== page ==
Moon vows peace in Liberation Day speech
The commander in chief’s promise comes amid heightened tensions on the peninsula triggered by an exchange of threats between Pyongyang and Washington over the past week, each warning of dire consequences if the other launches a military attack.
In full recognition of the high stakes involved, Moon said the North Korean nuclear and missile issue is “the biggest challenge facing” his administration.
“War must never break out again on the Korean Peninsula. Only the Republic of Korea can make the decision for military action on the Korean Peninsula,” remarked Moon, using the formal name for South Korea.
His speech commemorated the 72nd anniversary of Liberation Day - freedom from Japanese colonial rule - and was delivered to a packed audience at the Sejong Center for the Performing Arts in central Seoul.
Moon continued it was solely up to his government to “make the decision for military action” here, emphasizing that without his consent, “no country can determine” to take such action.
That was a refining of a remark made during a phone conversation with U.S. President Donald Trump last week, during which Moon said there must be no outbreak of war on the Korean soil.
While saying the issue must be addressed in a peaceful manner in the Tuesday speech, he also remarked that his position was no different from that of the Trump administration.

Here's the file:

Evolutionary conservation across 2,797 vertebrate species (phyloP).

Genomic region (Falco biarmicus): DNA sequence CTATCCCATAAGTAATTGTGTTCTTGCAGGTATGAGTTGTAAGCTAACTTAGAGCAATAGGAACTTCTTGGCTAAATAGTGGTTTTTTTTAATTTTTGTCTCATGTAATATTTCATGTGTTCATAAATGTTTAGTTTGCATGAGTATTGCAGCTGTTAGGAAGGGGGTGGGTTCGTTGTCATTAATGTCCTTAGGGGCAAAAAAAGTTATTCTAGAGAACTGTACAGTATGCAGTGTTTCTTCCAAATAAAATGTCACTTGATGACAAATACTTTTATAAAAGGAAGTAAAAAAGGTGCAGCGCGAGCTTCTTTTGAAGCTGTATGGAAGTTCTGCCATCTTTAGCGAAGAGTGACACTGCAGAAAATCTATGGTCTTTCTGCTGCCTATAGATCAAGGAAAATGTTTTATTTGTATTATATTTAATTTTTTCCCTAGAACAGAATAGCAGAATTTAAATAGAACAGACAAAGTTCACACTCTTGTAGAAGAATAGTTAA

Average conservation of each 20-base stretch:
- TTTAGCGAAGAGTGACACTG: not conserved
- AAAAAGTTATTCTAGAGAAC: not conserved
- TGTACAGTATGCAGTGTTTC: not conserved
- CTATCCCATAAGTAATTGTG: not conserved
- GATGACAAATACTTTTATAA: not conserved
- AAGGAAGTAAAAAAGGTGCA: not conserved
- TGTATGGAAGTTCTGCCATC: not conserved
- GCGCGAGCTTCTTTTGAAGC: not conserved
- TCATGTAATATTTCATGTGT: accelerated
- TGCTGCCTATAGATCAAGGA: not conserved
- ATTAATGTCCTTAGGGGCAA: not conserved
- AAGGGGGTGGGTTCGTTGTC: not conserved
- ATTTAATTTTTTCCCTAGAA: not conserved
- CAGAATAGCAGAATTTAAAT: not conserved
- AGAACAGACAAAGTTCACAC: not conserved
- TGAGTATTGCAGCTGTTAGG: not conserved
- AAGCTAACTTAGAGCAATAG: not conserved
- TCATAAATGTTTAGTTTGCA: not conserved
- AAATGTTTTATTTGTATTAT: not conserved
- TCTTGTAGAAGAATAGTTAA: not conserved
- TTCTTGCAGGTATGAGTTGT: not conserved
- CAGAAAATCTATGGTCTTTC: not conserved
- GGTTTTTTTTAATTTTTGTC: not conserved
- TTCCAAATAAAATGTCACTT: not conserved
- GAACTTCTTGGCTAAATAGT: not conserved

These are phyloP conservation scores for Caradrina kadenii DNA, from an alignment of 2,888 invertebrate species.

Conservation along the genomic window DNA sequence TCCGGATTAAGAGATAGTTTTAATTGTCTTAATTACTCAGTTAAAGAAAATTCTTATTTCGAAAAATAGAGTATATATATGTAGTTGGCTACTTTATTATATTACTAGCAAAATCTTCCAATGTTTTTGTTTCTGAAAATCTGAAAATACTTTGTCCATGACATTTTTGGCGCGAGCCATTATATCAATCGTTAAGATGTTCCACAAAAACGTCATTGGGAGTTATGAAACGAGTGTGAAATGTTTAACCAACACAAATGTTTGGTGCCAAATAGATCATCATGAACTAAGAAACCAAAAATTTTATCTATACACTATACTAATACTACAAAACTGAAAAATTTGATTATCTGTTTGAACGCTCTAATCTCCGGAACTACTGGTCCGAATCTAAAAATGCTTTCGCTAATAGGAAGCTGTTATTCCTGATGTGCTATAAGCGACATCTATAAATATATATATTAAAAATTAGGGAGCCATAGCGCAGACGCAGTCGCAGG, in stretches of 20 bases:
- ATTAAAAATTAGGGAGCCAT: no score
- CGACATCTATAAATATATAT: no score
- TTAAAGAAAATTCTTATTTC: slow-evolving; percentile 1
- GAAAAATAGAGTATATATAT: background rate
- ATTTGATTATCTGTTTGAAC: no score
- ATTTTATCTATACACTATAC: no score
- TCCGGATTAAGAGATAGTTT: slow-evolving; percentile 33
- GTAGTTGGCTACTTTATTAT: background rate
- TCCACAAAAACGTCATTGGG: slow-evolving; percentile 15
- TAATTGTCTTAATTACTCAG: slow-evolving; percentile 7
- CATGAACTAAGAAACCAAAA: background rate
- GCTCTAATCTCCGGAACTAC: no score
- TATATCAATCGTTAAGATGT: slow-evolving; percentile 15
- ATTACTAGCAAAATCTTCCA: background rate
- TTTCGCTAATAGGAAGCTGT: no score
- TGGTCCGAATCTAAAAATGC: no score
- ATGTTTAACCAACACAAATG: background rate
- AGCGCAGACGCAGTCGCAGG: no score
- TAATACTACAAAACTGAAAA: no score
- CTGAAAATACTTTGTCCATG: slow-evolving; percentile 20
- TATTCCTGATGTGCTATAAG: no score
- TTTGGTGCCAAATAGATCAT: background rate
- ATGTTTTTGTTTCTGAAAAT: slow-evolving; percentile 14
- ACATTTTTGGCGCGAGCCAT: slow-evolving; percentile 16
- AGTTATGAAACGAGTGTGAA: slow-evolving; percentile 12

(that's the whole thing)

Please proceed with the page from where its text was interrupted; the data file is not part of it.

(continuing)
Over the past few days, the United States and North Korea hurled verbal vitriol against each other with Trump warning Pyongyang it would face “fire and fury like the world has never seen,” if it provoked the United States or its allies.
Moon also noted that levying sanctions against the Kim Jong-un regime and pursuing dialogue with it should be pursued simultaneously, citing a past case of reaching an agreement with Pyongyang on halting its nuclear program through dialogue.
“Applying sanctions against the North and pursuing dialogue are not a matter of one thing having to be done before the other,” remarked Moon. “The past history of the North Korean nuclear problem showed that a clue to resolving the problem was found when sanctions were combined with dialogue.”
Moon was apparently referring to a joint agreement reached in 2005 in six-party talks that led Pyongyang to agree to drop its nuclear and missile program in exchange for aid and a guarantee of security.
That agreement was reached when the Roh Moo-hyun government, for which Moon served as senior presidential secretary and chief of staff, pursued the Sunshine Policy of engagement of Pyongyang.
The agreement, however, fell through less than a year later when the George W. Bush government froze North Korean assets in a bank in Macau, leading to the North’s first nuclear test on October 9, 2006.
Moon said the first step in resolving the North Korean issue is for Pyongyang to freeze its nuclear and missile programs. Under such conditions, an opportunity for dialogue would be created, he said.
He warned that if the North continued nuclear and missile development, his government would be compelled to “further enhance sanctions and pressure against the North,” while urging the North to “stop provocations immediately and come forward for dialogue.”